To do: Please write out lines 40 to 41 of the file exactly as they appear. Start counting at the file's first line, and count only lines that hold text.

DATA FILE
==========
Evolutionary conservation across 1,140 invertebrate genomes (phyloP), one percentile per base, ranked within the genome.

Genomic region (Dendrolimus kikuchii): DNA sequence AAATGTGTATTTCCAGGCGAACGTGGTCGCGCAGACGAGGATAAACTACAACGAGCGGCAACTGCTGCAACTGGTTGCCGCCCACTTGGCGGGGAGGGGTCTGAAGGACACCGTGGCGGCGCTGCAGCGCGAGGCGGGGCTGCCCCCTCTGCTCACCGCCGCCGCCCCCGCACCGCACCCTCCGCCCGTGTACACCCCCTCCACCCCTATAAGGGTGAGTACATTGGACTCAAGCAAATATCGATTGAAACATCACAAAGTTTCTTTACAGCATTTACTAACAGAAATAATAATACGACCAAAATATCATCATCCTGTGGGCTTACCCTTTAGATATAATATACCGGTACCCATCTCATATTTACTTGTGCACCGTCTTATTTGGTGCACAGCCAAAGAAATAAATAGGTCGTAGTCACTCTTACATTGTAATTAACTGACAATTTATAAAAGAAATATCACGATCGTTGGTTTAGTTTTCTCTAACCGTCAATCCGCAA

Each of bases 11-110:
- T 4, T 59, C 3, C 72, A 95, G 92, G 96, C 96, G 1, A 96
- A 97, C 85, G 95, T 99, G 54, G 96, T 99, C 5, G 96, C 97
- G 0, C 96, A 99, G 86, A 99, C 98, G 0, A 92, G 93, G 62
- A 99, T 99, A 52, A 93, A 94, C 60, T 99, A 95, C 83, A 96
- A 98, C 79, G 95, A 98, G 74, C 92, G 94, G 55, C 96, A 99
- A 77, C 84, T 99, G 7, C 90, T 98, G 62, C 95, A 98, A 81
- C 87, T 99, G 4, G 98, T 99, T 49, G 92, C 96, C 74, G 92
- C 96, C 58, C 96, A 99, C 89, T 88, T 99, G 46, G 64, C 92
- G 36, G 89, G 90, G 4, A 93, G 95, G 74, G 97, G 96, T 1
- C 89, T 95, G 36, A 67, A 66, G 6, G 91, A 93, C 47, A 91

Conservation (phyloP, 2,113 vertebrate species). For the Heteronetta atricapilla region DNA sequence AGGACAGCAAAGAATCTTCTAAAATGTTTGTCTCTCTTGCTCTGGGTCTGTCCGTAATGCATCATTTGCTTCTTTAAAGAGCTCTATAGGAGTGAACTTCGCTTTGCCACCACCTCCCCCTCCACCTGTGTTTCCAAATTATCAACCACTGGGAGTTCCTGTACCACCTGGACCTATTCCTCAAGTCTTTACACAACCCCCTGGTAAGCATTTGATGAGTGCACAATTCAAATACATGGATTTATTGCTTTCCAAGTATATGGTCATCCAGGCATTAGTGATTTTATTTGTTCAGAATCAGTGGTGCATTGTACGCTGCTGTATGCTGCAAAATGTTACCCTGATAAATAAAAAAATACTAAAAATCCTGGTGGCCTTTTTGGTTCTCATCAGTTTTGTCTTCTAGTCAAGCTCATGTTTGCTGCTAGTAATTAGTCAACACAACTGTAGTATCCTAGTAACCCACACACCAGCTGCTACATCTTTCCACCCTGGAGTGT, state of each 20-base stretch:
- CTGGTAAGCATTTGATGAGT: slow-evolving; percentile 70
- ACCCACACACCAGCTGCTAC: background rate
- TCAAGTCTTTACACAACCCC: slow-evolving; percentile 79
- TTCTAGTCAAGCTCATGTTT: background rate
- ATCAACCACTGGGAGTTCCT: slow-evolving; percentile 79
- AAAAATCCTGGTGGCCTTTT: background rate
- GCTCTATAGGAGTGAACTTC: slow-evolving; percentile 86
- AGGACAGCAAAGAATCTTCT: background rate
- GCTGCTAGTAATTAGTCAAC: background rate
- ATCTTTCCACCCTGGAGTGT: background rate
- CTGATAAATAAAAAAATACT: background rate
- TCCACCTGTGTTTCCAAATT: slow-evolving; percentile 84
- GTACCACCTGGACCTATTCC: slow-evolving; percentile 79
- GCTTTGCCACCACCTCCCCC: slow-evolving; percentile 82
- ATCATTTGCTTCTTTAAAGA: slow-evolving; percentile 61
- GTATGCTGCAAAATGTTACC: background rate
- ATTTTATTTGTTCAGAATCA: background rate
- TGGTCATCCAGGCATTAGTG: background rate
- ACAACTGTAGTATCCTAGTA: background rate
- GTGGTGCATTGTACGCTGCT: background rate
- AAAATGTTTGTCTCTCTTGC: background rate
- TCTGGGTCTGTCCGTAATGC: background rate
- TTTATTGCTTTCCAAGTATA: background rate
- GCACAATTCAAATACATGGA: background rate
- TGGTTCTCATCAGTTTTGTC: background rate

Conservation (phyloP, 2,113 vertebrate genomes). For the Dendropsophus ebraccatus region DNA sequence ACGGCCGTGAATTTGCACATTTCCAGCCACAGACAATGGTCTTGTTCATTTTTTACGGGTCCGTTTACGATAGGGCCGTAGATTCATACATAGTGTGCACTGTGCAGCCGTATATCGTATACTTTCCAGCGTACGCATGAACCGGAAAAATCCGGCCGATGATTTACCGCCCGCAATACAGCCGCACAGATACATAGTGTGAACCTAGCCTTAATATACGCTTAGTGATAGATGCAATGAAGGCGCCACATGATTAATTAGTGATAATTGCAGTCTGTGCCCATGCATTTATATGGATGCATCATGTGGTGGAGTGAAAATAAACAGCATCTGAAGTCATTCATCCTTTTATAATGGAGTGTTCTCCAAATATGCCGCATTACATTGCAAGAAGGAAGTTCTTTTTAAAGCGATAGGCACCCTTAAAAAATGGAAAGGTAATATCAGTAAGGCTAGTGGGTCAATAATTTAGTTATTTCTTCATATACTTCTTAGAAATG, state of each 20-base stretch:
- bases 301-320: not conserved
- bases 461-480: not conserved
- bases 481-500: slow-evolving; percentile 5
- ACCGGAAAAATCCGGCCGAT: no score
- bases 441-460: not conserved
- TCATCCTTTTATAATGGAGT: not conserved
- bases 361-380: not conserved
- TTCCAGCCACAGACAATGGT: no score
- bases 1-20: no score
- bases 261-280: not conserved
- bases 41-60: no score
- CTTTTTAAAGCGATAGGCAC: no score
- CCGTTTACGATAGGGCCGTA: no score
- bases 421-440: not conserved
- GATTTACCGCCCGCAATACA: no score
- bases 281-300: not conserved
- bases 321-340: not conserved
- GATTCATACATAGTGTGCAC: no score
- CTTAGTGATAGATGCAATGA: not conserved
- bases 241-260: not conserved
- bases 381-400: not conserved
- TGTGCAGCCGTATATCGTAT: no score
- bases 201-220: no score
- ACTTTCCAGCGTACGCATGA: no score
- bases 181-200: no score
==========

Conservation (phyloP, 2,113 vertebrate genomes). For the Dendropsophus ebraccatus region DNA sequence ACGGCCGTGAATTTGCACATTTCCAGCCACAGACAATGGTCTTGTTCATTTTTTACGGGTCCGTTTACGATAGGGCCGTAGATTCATACATAGTGTGCACTGTGCAGCCGTATATCGTATACTTTCCAGCGTACGCATGAACCGGAAAAATCCGGCCGATGATTTACCGCCCGCAATACAGCCGCACAGATACATAGTGTGAACCTAGCCTTAATATACGCTTAGTGATAGATGCAATGAAGGCGCCACATGATTAATTAGTGATAATTGCAGTCTGTGCCCATGCATTTATATGGATGCATCATGTGGTGGAGTGAAAATAAACAGCATCTGAAGTCATTCATCCTTTTATAATGGAGTGTTCTCCAAATATGCCGCATTACATTGCAAGAAGGAAGTTCTTTTTAAAGCGATAGGCACCCTTAAAAAATGGAAAGGTAATATCAGTAAGGCTAGTGGGTCAATAATTTAGTTATTTCTTCATATACTTCTTAGAAATG, state of each 20-base stretch:
- bases 301-320: not conserved